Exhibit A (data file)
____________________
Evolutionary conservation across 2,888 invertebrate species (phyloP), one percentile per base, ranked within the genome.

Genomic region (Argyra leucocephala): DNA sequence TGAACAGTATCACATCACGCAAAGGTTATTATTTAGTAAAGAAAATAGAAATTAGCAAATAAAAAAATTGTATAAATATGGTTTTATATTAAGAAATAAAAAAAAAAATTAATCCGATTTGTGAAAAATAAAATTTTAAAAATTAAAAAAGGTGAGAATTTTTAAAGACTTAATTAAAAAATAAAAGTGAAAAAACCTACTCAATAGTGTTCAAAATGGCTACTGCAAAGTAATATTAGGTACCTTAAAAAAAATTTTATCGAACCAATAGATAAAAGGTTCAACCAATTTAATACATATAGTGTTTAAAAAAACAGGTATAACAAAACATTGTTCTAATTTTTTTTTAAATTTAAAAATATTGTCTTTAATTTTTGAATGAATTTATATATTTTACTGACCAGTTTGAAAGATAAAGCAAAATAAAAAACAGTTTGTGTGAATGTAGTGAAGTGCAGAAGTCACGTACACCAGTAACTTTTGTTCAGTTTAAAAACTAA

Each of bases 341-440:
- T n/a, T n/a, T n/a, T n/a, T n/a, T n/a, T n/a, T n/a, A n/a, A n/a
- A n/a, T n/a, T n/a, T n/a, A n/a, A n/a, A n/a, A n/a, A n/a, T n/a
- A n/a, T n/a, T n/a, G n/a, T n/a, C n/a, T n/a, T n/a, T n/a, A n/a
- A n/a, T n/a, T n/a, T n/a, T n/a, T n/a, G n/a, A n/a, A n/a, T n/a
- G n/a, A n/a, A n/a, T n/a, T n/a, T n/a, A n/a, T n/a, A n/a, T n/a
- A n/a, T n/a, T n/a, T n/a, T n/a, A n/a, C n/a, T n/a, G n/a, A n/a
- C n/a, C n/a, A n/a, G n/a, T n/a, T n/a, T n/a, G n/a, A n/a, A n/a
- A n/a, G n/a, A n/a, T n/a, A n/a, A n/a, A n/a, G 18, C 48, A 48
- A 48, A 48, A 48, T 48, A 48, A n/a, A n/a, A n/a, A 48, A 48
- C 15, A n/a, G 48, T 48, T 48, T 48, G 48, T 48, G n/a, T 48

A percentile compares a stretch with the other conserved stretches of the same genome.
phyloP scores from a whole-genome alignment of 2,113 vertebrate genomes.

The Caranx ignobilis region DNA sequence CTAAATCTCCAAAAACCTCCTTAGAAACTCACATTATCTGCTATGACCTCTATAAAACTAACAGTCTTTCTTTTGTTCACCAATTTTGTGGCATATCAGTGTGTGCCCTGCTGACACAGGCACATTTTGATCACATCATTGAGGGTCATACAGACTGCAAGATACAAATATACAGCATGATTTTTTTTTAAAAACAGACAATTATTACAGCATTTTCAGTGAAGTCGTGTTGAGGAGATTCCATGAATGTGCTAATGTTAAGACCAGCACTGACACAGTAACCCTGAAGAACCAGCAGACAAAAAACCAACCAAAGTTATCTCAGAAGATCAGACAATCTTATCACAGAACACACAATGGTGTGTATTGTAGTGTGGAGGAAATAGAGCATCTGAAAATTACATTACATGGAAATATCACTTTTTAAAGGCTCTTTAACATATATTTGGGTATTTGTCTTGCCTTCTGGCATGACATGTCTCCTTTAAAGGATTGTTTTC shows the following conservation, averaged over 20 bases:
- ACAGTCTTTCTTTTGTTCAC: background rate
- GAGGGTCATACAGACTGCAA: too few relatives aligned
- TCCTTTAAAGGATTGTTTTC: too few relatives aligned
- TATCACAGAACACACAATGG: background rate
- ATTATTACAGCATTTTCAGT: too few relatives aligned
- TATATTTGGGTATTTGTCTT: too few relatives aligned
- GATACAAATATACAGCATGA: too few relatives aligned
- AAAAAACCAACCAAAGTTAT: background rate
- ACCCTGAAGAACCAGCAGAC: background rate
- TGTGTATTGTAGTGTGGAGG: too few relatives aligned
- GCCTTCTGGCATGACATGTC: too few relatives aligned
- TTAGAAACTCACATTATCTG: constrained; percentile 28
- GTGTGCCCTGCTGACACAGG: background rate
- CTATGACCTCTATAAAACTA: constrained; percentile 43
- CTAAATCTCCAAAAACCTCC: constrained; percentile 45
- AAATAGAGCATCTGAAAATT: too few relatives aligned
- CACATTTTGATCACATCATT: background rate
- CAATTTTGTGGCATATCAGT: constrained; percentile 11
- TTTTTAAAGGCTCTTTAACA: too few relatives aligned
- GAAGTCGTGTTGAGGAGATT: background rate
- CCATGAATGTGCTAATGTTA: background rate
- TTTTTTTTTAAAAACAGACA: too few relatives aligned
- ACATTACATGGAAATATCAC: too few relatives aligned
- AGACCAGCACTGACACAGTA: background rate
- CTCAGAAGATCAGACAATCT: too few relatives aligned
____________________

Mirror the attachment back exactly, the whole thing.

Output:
Evolutionary conservation across 2,888 invertebrate species (phyloP), one percentile per base, ranked within the genome.

Genomic region (Argyra leucocephala): DNA sequence TGAACAGTATCACATCACGCAAAGGTTATTATTTAGTAAAGAAAATAGAAATTAGCAAATAAAAAAATTGTATAAATATGGTTTTATATTAAGAAATAAAAAAAAAAATTAATCCGATTTGTGAAAAATAAAATTTTAAAAATTAAAAAAGGTGAGAATTTTTAAAGACTTAATTAAAAAATAAAAGTGAAAAAACCTACTCAATAGTGTTCAAAATGGCTACTGCAAAGTAATATTAGGTACCTTAAAAAAAATTTTATCGAACCAATAGATAAAAGGTTCAACCAATTTAATACATATAGTGTTTAAAAAAACAGGTATAACAAAACATTGTTCTAATTTTTTTTTAAATTTAAAAATATTGTCTTTAATTTTTGAATGAATTTATATATTTTACTGACCAGTTTGAAAGATAAAGCAAAATAAAAAACAGTTTGTGTGAATGTAGTGAAGTGCAGAAGTCACGTACACCAGTAACTTTTGTTCAGTTTAAAAACTAA

Each of bases 341-440:
- T n/a, T n/a, T n/a, T n/a, T n/a, T n/a, T n/a, T n/a, A n/a, A n/a
- A n/a, T n/a, T n/a, T n/a, A n/a, A n/a, A n/a, A n/a, A n/a, T n/a
- A n/a, T n/a, T n/a, G n/a, T n/a, C n/a, T n/a, T n/a, T n/a, A n/a
- A n/a, T n/a, T n/a, T n/a, T n/a, T n/a, G n/a, A n/a, A n/a, T n/a
- G n/a, A n/a, A n/a, T n/a, T n/a, T n/a, A n/a, T n/a, A n/a, T n/a
- A n/a, T n/a, T n/a, T n/a, T n/a, A n/a, C n/a, T n/a, G n/a, A n/a
- C n/a, C n/a, A n/a, G n/a, T n/a, T n/a, T n/a, G n/a, A n/a, A n/a
- A n/a, G n/a, A n/a, T n/a, A n/a, A n/a, A n/a, G 18, C 48, A 48
- A 48, A 48, A 48, T 48, A 48, A n/a, A n/a, A n/a, A 48, A 48
- C 15, A n/a, G 48, T 48, T 48, T 48, G 48, T 48, G n/a, T 48

A percentile compares a stretch with the other conserved stretches of the same genome.
phyloP scores from a whole-genome alignment of 2,113 vertebrate genomes.

The Caranx ignobilis region DNA sequence CTAAATCTCCAAAAACCTCCTTAGAAACTCACATTATCTGCTATGACCTCTATAAAACTAACAGTCTTTCTTTTGTTCACCAATTTTGTGGCATATCAGTGTGTGCCCTGCTGACACAGGCACATTTTGATCACATCATTGAGGGTCATACAGACTGCAAGATACAAATATACAGCATGATTTTTTTTTAAAAACAGACAATTATTACAGCATTTTCAGTGAAGTCGTGTTGAGGAGATTCCATGAATGTGCTAATGTTAAGACCAGCACTGACACAGTAACCCTGAAGAACCAGCAGACAAAAAACCAACCAAAGTTATCTCAGAAGATCAGACAATCTTATCACAGAACACACAATGGTGTGTATTGTAGTGTGGAGGAAATAGAGCATCTGAAAATTACATTACATGGAAATATCACTTTTTAAAGGCTCTTTAACATATATTTGGGTATTTGTCTTGCCTTCTGGCATGACATGTCTCCTTTAAAGGATTGTTTTC shows the following conservation, averaged over 20 bases:
- ACAGTCTTTCTTTTGTTCAC: background rate
- GAGGGTCATACAGACTGCAA: too few relatives aligned
- TCCTTTAAAGGATTGTTTTC: too few relatives aligned
- TATCACAGAACACACAATGG: background rate
- ATTATTACAGCATTTTCAGT: too few relatives aligned
- TATATTTGGGTATTTGTCTT: too few relatives aligned
- GATACAAATATACAGCATGA: too few relatives aligned
- AAAAAACCAACCAAAGTTAT: background rate
- ACCCTGAAGAACCAGCAGAC: background rate
- TGTGTATTGTAGTGTGGAGG: too few relatives aligned
- GCCTTCTGGCATGACATGTC: too few relatives aligned
- TTAGAAACTCACATTATCTG: constrained; percentile 28
- GTGTGCCCTGCTGACACAGG: background rate
- CTATGACCTCTATAAAACTA: constrained; percentile 43
- CTAAATCTCCAAAAACCTCC: constrained; percentile 45
- AAATAGAGCATCTGAAAATT: too few relatives aligned
- CACATTTTGATCACATCATT: background rate
- CAATTTTGTGGCATATCAGT: constrained; percentile 11
- TTTTTAAAGGCTCTTTAACA: too few relatives aligned
- GAAGTCGTGTTGAGGAGATT: background rate
- CCATGAATGTGCTAATGTTA: background rate
- TTTTTTTTTAAAAACAGACA: too few relatives aligned
- ACATTACATGGAAATATCAC: too few relatives aligned
- AGACCAGCACTGACACAGTA: background rate
- CTCAGAAGATCAGACAATCT: too few relatives aligned